At the so-called "Application Center" in Wieze, Barry Callebaut's R&D team presented a software design programme which allows users to print virtually any decoration in chocolate. In anticipation of the "make it mine" generation, Barry Callebaut calls this process: "Getting new personalities out of the chocolate".

Chocolatiers have more fun

Alexandre Bourdeaux, Head Chocolate Chef, Barry Callebaut (photo: marcel van coile)
Alexandre Bourdeaux, Head of the Callebaut Chocolate Academy Centre & Callebaut Chef
Before leaving, all visitors are invited to make some chocolate products in the kitchen of the Callebaut flagship "Chocolate Academy". They are guided through this enjoyable activity by head chef Alexandre Bourdeaux. After pouring melted chocolate onto marble slabs, Bourdeaux showed how to work the delicious liquid into a mould.

During this he narrated an anecdote from his private life: "When bankers or dentists say what they do for a living, they often get a frown, but when I tell people I'm a chocolatier, I nearly always get a smile!" Now one wonders why…


"Chocolate is taste!"


Peter Boone, Chief Innovation & Quality Officer, Barry Callebaut (photo: marcel van coile)
Peter Boone, Chief Innovation & Quality Officer
Mr. Boone, how do you get the best bang for your buck when it comes to R&D spend?

Just throwing money at R&D doesn't guarantee an innovation culture or automatically increase ROI. It is important to focus on a few things you really believe in and then to get everyone's nose turned in the same direction.

Our R&D arm is already quite efficiently organized, but the key to success on the innovation front is more about excellence in execution than organisation for organisation's sake. 

How can you achieve excellence in execution?

I spend a lot of my time engaging other disciplines within the business in order to get them on board. Obviously, this means mobilising our CEO and Regional Presidents etc., but this particularly applies to the marketing function because, regardless of whether our customers are in ice cream or bakery, the best innovation can be totally irrelevant if you don't thoroughly understand their needs and strategies.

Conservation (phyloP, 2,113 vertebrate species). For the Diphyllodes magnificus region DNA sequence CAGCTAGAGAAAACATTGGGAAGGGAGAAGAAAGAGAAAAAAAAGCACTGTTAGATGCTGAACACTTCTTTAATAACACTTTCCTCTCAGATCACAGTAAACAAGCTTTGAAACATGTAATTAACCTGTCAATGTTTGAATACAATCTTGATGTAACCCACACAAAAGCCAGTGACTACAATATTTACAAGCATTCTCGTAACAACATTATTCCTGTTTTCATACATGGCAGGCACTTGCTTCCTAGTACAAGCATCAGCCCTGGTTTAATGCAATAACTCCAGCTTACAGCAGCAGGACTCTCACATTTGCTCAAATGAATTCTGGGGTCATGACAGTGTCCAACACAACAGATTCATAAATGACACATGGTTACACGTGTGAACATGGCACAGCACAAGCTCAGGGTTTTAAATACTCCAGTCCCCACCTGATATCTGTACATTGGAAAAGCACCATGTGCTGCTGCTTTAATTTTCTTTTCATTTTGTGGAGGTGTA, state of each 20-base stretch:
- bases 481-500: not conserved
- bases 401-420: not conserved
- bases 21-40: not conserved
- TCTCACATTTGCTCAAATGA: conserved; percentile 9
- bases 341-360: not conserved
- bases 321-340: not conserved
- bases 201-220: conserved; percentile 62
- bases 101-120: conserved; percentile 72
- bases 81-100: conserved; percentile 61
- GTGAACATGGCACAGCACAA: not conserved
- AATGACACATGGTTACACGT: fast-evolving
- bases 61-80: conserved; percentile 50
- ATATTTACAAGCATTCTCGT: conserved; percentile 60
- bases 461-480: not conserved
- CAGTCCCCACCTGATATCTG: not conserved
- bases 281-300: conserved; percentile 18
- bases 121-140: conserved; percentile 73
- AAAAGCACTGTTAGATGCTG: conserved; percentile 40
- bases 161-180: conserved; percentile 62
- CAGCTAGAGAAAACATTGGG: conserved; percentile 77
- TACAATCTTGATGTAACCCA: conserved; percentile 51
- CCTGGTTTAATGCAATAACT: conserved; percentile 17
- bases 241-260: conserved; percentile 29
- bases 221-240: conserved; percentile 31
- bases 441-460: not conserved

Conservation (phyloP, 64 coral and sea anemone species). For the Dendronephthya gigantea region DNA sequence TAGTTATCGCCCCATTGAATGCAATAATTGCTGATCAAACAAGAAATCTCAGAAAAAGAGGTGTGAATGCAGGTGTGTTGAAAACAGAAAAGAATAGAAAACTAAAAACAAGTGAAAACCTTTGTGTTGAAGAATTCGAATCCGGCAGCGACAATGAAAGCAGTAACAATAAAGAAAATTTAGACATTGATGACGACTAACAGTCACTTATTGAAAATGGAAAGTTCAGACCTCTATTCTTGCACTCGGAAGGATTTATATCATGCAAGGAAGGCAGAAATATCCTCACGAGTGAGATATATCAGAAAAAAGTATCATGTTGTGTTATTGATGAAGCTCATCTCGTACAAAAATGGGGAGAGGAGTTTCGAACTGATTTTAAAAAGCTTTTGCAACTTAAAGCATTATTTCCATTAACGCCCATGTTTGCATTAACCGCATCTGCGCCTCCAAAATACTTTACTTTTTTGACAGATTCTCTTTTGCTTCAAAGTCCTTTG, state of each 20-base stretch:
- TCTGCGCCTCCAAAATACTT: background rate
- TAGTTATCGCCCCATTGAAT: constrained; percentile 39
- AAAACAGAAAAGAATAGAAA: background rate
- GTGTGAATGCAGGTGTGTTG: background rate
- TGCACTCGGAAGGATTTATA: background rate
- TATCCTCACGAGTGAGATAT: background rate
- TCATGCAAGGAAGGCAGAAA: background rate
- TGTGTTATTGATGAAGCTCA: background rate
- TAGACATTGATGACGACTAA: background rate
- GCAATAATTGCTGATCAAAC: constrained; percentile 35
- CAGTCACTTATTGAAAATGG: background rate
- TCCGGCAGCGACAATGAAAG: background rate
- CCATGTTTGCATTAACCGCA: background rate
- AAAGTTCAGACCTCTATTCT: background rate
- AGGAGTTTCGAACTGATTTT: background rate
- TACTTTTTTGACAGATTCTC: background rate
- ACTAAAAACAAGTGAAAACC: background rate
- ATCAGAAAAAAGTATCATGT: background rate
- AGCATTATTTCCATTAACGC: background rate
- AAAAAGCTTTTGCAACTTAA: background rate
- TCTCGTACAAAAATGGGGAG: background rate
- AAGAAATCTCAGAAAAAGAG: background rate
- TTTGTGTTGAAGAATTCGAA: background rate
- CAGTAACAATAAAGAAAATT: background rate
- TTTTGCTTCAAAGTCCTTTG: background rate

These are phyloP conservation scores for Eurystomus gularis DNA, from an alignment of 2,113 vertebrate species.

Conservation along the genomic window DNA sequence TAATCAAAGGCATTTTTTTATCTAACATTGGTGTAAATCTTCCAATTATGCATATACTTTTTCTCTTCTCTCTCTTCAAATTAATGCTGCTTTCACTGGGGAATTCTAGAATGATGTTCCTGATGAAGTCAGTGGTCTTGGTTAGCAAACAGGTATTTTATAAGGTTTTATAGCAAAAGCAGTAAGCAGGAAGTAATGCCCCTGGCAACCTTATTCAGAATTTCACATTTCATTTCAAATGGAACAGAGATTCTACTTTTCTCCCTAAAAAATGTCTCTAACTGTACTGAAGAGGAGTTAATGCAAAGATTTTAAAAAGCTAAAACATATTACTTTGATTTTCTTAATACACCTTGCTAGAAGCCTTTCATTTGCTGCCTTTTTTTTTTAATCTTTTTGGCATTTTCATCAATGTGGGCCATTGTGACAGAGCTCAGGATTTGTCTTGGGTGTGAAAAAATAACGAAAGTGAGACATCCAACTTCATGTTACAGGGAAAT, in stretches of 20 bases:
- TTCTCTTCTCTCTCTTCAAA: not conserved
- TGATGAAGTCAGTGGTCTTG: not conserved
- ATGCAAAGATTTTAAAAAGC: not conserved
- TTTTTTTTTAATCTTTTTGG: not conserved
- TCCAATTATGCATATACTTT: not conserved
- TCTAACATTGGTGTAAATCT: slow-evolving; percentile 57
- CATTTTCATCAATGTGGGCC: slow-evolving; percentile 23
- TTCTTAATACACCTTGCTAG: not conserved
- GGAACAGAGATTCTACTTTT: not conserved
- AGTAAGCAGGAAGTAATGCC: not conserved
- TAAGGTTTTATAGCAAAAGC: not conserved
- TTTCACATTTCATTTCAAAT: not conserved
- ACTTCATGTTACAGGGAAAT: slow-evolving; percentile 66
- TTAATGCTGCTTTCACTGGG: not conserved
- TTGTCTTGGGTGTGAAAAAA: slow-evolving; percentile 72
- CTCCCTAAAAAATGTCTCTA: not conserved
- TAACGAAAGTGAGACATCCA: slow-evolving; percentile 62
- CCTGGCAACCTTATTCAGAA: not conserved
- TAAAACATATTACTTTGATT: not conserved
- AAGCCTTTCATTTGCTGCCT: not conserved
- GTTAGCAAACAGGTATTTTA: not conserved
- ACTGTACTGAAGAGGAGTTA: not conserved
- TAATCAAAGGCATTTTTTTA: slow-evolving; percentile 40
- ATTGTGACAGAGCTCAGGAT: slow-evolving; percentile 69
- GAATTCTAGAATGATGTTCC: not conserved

Also I want our sales people on, for instance, the streets of Chicago to really believe in our new product stories so that they can effectively sell them to their contacts.

What role does individual creativity play within R&D?

Innovation is not so much about a skill one can capture with one person or in a small team. You need to create a stimulating context that facilitates the right kind of creativity. In our business there is no lack of ideas; in fact there are too many! The real challenge is to rigorously select the big bets and to execute them with passion into the market. So creativity is only around 15 or 20 per cent of the job, the rest and most significant part is execution.

Where do you see the optimal balance between the research you do internally and that commissioned externally?

Obviously we partner with institutions, such as the Jacobs University in Bremen, and we now have an excellent network at university level. I believe that academia is the right place for fundamental research as there is far too much speed and nervous energy here in Wieze.

Also I strongly believe that the capacity of an organization to absorb outside knowledge grows over time as the expertise of individual staff increases. So I would say that the current balance is 50:50, but I would like to increase external research to around 70 per cent.